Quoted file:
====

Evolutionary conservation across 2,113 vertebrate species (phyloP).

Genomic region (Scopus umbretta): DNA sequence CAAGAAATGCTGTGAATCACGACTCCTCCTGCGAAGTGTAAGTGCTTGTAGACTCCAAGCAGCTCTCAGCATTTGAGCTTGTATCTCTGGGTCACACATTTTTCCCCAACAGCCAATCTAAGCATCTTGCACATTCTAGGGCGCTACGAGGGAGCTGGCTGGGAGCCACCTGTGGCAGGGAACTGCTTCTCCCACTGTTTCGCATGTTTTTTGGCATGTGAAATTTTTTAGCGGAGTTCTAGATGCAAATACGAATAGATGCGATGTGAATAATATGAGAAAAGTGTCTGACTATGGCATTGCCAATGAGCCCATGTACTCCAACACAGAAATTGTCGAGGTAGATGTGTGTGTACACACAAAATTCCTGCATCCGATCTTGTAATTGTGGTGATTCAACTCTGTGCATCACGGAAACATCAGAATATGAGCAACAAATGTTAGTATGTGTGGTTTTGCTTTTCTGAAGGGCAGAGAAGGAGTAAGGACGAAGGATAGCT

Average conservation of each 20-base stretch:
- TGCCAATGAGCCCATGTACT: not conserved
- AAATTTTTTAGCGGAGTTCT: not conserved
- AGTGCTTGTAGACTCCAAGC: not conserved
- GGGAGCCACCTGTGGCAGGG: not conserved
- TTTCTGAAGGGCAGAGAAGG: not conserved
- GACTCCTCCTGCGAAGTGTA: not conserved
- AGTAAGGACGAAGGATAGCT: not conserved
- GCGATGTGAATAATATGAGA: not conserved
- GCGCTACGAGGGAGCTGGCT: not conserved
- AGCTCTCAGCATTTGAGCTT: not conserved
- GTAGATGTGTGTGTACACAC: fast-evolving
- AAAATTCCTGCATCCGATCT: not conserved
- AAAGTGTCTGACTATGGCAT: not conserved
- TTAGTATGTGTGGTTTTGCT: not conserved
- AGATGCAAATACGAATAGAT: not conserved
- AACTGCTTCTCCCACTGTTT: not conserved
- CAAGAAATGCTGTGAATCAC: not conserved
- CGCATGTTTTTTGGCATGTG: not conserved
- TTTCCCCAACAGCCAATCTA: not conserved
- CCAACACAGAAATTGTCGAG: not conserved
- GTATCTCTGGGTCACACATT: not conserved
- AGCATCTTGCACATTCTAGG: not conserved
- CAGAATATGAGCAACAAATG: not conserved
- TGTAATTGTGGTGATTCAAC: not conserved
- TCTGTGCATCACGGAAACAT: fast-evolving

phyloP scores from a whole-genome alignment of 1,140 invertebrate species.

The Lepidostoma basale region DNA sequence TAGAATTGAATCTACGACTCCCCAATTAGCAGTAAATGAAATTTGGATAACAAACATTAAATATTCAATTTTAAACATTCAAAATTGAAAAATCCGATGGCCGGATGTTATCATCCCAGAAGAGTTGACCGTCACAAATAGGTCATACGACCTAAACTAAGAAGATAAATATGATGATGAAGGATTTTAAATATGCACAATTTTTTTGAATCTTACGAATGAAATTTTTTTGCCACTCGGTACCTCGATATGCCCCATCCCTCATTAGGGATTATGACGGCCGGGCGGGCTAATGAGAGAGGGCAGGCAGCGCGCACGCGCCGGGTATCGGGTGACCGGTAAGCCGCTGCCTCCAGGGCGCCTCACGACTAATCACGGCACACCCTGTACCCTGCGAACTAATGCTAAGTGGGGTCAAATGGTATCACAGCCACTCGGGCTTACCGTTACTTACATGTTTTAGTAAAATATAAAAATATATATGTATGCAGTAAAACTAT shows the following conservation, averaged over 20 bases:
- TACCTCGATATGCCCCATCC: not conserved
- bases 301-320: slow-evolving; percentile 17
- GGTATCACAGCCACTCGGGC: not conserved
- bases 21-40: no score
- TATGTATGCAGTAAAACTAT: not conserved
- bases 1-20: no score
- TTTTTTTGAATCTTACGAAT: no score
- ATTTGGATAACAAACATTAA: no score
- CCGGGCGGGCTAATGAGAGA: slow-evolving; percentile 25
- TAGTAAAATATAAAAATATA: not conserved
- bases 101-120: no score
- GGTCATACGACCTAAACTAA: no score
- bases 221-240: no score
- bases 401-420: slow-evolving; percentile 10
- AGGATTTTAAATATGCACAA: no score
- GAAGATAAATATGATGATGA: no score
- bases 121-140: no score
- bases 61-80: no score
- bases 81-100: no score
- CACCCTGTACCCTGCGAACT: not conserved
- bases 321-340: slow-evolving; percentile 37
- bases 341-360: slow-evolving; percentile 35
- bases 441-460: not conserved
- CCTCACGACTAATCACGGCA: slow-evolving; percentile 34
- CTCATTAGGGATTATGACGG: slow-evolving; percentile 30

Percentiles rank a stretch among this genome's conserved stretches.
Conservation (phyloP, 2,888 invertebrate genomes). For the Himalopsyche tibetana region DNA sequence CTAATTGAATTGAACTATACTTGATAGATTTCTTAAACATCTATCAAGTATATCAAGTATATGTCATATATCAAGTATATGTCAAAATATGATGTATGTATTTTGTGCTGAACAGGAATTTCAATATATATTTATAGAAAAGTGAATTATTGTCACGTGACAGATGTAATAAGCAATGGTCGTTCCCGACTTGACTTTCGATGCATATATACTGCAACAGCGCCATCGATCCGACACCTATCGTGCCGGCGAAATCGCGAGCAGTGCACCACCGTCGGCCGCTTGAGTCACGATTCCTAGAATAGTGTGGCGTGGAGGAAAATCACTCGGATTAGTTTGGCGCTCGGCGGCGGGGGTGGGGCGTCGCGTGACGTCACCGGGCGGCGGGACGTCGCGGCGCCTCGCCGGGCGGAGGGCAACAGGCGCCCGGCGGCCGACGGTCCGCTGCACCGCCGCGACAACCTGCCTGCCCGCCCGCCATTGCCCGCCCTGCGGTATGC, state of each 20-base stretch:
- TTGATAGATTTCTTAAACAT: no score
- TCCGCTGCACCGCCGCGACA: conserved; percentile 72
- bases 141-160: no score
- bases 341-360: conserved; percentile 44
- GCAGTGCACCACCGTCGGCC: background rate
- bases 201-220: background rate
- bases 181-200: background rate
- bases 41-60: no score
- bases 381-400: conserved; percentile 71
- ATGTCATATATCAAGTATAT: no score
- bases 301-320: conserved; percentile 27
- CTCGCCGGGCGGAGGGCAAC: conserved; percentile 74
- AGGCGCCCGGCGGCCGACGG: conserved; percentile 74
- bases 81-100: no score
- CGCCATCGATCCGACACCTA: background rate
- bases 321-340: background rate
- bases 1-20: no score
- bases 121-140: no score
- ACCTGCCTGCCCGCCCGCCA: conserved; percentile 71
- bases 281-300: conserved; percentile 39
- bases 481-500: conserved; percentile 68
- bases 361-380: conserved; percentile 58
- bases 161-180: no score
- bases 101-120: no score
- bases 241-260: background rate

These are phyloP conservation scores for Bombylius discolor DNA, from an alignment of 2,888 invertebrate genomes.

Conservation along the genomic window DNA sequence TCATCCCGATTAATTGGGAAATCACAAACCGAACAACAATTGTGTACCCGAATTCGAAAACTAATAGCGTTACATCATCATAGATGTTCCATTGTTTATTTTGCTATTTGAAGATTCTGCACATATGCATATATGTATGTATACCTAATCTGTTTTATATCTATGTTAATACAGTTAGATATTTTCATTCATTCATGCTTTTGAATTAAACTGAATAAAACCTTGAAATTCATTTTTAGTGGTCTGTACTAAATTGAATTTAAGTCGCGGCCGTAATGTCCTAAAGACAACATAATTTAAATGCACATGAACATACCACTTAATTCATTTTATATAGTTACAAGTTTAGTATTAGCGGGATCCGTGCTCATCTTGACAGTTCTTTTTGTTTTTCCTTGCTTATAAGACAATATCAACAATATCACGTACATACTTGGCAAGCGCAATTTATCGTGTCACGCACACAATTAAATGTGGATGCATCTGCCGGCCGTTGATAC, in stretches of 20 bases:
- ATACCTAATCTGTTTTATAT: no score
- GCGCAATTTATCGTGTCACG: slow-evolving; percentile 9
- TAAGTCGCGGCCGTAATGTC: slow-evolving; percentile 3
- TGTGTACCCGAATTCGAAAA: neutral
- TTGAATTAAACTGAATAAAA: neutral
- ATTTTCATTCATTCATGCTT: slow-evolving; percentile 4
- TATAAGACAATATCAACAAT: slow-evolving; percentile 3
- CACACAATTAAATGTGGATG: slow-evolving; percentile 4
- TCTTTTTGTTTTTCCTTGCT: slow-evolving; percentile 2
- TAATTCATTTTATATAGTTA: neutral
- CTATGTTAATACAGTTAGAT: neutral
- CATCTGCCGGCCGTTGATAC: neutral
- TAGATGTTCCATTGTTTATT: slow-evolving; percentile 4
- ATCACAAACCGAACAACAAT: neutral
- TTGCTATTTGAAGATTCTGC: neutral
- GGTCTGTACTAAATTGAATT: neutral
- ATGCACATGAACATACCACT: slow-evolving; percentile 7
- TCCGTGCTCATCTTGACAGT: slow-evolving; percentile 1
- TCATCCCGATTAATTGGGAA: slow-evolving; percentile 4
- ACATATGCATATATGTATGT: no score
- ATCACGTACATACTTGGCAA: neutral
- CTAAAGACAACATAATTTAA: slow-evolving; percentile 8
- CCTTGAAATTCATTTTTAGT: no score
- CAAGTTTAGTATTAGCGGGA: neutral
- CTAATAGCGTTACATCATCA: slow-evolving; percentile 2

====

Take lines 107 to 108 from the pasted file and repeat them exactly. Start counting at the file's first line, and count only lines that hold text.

- CCTTGAAATTCATTTTTAGT: no score
- CAAGTTTAGTATTAGCGGGA: neutral